Posteraro has some ‘bright’ ideas as businessman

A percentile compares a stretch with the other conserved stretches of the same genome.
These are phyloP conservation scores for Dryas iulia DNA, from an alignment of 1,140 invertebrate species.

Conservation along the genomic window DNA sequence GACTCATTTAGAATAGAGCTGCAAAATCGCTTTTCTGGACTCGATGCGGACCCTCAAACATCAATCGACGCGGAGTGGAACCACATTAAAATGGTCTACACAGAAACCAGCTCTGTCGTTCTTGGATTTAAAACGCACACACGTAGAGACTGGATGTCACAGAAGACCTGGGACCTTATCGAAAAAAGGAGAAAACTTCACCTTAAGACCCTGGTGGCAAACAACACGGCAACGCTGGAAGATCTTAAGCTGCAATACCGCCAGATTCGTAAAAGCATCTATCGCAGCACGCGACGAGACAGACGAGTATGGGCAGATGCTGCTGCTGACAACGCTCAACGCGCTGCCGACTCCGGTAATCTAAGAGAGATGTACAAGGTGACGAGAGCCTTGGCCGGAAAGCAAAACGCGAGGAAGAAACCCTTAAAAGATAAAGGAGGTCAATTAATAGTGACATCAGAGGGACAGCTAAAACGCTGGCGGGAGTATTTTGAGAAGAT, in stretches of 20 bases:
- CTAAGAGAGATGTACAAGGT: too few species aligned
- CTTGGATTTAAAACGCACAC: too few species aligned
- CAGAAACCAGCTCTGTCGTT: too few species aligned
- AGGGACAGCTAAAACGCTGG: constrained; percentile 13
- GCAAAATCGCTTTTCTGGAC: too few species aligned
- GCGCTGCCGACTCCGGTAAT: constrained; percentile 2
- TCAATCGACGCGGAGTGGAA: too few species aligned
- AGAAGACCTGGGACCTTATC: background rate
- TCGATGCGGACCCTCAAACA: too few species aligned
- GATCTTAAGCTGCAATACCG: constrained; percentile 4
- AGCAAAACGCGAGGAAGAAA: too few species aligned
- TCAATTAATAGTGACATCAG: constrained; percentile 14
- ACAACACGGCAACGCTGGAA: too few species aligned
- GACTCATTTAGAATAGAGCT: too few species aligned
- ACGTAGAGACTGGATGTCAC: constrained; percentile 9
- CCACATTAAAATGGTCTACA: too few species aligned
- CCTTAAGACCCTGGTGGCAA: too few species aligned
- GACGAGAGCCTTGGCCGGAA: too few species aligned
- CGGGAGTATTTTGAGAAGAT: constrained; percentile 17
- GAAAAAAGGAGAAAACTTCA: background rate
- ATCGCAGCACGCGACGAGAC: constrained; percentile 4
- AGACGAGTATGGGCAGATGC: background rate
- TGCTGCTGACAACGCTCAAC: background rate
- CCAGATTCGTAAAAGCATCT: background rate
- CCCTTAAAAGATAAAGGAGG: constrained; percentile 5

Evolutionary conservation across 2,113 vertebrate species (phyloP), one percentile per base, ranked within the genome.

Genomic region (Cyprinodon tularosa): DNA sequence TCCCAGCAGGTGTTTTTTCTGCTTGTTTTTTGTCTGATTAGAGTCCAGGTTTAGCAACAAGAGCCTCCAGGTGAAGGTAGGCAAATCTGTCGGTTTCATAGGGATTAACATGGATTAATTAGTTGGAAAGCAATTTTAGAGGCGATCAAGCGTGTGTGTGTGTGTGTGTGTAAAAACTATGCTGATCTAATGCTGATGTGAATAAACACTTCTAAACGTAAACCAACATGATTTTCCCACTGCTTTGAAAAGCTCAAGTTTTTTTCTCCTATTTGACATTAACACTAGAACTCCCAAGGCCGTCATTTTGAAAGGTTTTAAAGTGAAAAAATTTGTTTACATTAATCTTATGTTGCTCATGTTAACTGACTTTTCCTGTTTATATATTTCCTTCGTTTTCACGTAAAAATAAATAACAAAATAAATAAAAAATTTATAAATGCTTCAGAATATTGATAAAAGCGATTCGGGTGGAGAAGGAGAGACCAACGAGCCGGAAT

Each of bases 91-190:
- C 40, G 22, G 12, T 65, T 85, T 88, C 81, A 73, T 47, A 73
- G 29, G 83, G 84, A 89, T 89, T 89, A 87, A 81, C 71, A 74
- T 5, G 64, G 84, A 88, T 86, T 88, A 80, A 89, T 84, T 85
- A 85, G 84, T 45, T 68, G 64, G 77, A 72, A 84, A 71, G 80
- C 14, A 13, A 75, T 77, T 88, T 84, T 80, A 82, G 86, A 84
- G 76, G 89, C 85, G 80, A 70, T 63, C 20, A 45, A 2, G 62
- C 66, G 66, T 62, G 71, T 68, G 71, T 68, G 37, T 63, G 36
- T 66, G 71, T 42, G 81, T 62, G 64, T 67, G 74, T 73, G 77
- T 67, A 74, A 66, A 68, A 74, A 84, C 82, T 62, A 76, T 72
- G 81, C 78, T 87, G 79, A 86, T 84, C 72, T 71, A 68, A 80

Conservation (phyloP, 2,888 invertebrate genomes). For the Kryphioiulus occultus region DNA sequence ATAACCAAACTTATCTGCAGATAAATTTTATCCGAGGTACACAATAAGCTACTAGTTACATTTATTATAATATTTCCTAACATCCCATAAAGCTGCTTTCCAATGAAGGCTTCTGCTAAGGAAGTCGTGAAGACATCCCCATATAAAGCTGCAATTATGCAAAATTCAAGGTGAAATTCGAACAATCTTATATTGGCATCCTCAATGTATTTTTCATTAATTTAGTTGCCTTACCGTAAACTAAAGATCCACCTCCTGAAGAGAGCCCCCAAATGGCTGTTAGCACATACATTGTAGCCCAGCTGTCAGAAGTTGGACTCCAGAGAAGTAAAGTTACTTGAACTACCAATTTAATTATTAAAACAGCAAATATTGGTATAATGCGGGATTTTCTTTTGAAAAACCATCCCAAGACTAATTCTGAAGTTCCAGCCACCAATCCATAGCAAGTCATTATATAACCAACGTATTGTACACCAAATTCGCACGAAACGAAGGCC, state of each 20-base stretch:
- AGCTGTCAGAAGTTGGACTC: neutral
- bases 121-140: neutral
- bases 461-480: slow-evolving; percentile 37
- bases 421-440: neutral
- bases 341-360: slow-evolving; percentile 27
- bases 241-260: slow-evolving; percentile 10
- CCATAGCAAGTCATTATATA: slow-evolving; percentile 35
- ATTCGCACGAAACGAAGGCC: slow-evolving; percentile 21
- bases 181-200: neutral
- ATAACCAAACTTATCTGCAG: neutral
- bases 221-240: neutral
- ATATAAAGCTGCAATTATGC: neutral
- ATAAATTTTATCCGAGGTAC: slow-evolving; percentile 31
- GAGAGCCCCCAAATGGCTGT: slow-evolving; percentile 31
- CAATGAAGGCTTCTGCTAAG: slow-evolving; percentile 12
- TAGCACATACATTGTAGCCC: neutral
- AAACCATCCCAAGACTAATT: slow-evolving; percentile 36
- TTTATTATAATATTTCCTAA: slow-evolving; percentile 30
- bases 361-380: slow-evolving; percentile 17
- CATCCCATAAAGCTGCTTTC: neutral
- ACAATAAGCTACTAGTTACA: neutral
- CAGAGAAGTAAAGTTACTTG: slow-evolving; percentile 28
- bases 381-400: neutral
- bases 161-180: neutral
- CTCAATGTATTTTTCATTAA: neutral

St. Marys native and budding entrepreneur Mark Posteraro has combined several diverse interests in developing new businesses. Now living in State College, Pa., he is a partner in Bright Box Ideas, a fledgling website development and marketing company. We (Posteraro and business partner Justin Eleazer) started the company about a year ago. The main focus of the company is to create affordable, usable websites for small businesses,” Posteraro said.“What we’ve found is there was a space in the market. Small business owners know they need to be on the internet and they don’t have time to know that much about it. “Basically we’re trying to provide a service to small organizations or businesses or companies to get a website they can manage themselves at an affordable cost. And then we can help them manage it to the extent they need it.”Posteraro is the son of Denny and Donna Posteraro of St. Marys. He has two sisters, Erica Hayes of St. Marys and Lynn Paul of West Chester, as well as two nieces and a nephew. A graduate of St. Marys Area High School, Posteraro earned a bachelor’s degree in Fine Arts with a concentration in new media from Penn State in 2007. “Most of my classes were in computer design, computer program stuff and three-D modeling,” Posteraro said. “My degree was very computer-oriented, but it was also mixed with art and art history. He said his experience in print design and print media and his business partner’s experience in small business consulting led them to develop Bright Box Ideas. “What we do is we bring those skills together in with the business,” Posteraro said. “My business partner, he’s very business-oriented, he has a very business-like mind, and we’ve tried to provide a service that’s affordable by creating a certain type of process. That’s been our goal. And it’s been pretty successful so far. We’re picking up new clients and we have a lot of repeat clients.” He said they realized there was a need for individuals and small businesses to market their businesses through websites that are custom-designed for them, but are also easy to maintain.“We’ve kind of found over the years in the market a niche where people have a certain budget they can spend on it, but they need more out of it, so we’re trying to give them everything,” Posteraro said. “It’s really expensive to do everything custom. We’ve tried to make the process on our end very easily repeatable and then leave it up to the business owner to fill in and make it its own identity."The business also hosts the websites on their server and provides the necessary upgrades and backup. Several employees, along with Posteraro and Eleazer, market, design and create the sites. “There are some really smart people here involved,” Posteraro said.Posteraro said although he enjoys the technical aspects of the business, he prefers to work more on the creative side and manage the overall development of the company.“I need to understand it [the technology] and I need to understand what’s going on, but that’s not really my forte. I don’t really like to write code. I like to manage what’s going on and designing,” he said.“Eventually as the company goes, I would just like to start managing everything. I do really enjoy the design end of it.” He said he likes the pace of the business and the challenges it brings.“It’s really my dream to not have a 9-to-5 job that’s the same every day. I mean, this is challenging and it’s stressful and there’s a lot of growing pains, but it’s fun. You have to learn things that you didn’t know you were going to learn,” Posteraro said.We’re growing all the time and that’s what’s exciting about it. We’re prepared to grow.” Posteraro and his business partner have also recently developed a pilot project that combines their marketing and business development savvy with their interest in preserving and protecting the environment. They collect non-meat kitchen waste and eggshells from some of State College’s many restaurants and produce rich compost using large bins and red wriggler worms. “I’ve always been interested in environmental things and I love the outdoors and getting out in them a lot,” Posteraro said. “I’m interested in sustainability. That’s always been part of my personality.”Posteraro said the compost idea was inspired by a book he read about using worms to produce compost.“I bought a book called Worms Eat my Garbage’ a few years back, and I actually read through it, and it was really neat, and that’s a basic guide to vermi composting, or worm composting,” Posteraro said. “And I started up a small one at my house and did this and I was successful on a small scale. I just did it with my own kitchen scraps. “My friend (Eleazer), who’s a very business-minded individual, very smart guy, was also interested in doing things that were sensible for the environment. So we did a bunch of research and some spreadsheets, some business models, and we went after it.” Posteraro explained that the compost is made from pre-consumer waste, such as vegetable scraps. The natural method used cuts down on toxic waste in landfills, does not emit carbon dioxide or other greenhouse gases, and produces a rich product in high demand by anyone who grows things, from the plant enthusiast to large-scale farming operations.“Vermicompost is amazing compost. It’s got a lot of great things going on for it. It creates this ridiculously awesome soil that can be sold in bulk or in bags at farmers markets or other places. It keeps the mineral and all the good stuff in soil in the soil,” Posteraro said.He pitched the idea to some of his contacts in the area’s service industry, and he said they were very receptive to the idea. “We have some restaurants in town who save food for us, Mad Mex and Spats Café and the Rathskeller, and Indulge Bakery saves their eggshells for us,” Posteraro said.“We have a space in a garage, we have a rack system, we keep them in 10-gallon bins. We have compost and we also use corrugated cardboard and paperboard from any boxes, cereal boxes. We recycle all that and we shred that up and we mix food. We give them (the restaurants) buckets and then we pick them up and put food from the buckets in the bins and cardboard and put it back on the shelf.” He said while the process can save owners some money by reducing their waste fees, it takes some effort on their part because they need to save and store the scraps until they can be picked up. “People are more or less going out of their way because they know it’s a good thing, they understand it’s a good thing,” Posteraro said. While the project is small now, Posteraro said his hope is to expand it to the point where it is profitable and offers large reductions in waste hauling fees to larger businesses such as grocery stores, which have a great deal of waste that could be used for compost. “We’ve come to find that grocery stores throw away hundreds of pounds of produce a day because it goes bad on the shelves or comes in bad on the trucks,” Posteraro said. “We probably take about 50 gallons of food a week just now. The need is there. It’s important that you make the business sustainable financially, because if it’s not sustainable, it’s not going to work.” He said the richness of the compost produced from this natural method is a big selling point for anyone who grows things, and that they hope to eventually sell it in bulk, as well as providing worms to the public, all while reducing the carbon footprint. The worms, he said, anchor the project.“The worms are very useful. People buy then. You can set up little home composting things where people can just put their kitchen scraps in them,” he said, adding that the worms may also be used as chicken feed. I’ve been really looking for a business that I can believe in and get behind, to help the environment and do good in a lot of different ways,” Posteraro said.“This is my baby here. This is my dream.” While he doesn’t have a great deal of free time to pursue other interests just now, he does try to enjoy the recreational opportunities in the State College area. He enjoys snowboarding, kayaking, backpacking and other outdoor pursuits, as well as the area’s vibrant music scene. “Whenever something good comes to town, I try to catch it. I like the smaller venues,” Posteraro said. “I do still build tennis courts with my dad in the summer, too.” Posteraro said he maintains a close relationship with his family. “I talk to my parents all the time. They’re great and give lots of good advice and help me through.” He also draws inspiration from his parents. “My dad’s done a lot of great things. My mom’s a great teacher. They’ve always been good to me. They’ve always let me pick what I wanted to do and supported me in it,” Posteraro said. Although it is not a long trip from State College to St. Marys, Posteraro’s busy work schedule does not allow him to visit as much as he wants, but he gets back often enough to connect with his family and enjoy the outdoors. “What I love about Elk County was that it allowed me to have that connection with nature. It’s beautiful,” Posteraro said. “I like the woods and there’s a lot of it. There’s a lot of great woods right there, a lot of streams and places to go. “I love coming home. I have a lot of friends and family there. It’s a great little community.”